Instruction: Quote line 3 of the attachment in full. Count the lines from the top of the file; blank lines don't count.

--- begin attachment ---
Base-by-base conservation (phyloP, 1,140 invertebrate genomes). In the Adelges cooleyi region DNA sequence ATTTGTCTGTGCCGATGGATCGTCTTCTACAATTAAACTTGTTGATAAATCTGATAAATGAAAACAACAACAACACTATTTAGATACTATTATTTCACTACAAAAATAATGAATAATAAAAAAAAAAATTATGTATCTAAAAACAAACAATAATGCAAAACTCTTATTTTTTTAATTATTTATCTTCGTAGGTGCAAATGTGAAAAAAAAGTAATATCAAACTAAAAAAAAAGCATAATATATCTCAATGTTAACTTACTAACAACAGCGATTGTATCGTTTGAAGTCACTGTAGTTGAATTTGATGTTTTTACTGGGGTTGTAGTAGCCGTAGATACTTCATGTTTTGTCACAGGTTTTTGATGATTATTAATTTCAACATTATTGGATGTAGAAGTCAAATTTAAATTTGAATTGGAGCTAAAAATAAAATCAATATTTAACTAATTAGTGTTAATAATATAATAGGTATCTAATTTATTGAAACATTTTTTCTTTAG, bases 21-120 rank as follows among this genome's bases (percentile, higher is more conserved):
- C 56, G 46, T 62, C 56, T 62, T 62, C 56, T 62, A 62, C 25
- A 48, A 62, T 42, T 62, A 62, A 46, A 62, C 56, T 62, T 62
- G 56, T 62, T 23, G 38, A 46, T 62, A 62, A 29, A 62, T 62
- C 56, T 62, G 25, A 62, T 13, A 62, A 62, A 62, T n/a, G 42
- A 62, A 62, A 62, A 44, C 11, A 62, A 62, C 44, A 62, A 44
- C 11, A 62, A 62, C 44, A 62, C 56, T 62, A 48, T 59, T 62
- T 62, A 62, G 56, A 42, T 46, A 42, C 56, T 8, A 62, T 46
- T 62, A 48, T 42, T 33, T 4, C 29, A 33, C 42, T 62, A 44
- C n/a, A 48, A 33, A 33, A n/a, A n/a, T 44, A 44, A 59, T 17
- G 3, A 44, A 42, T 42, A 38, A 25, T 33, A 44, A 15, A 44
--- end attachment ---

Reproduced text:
- A 48, A 62, T 42, T 62, A 62, A 46, A 62, C 56, T 62, T 62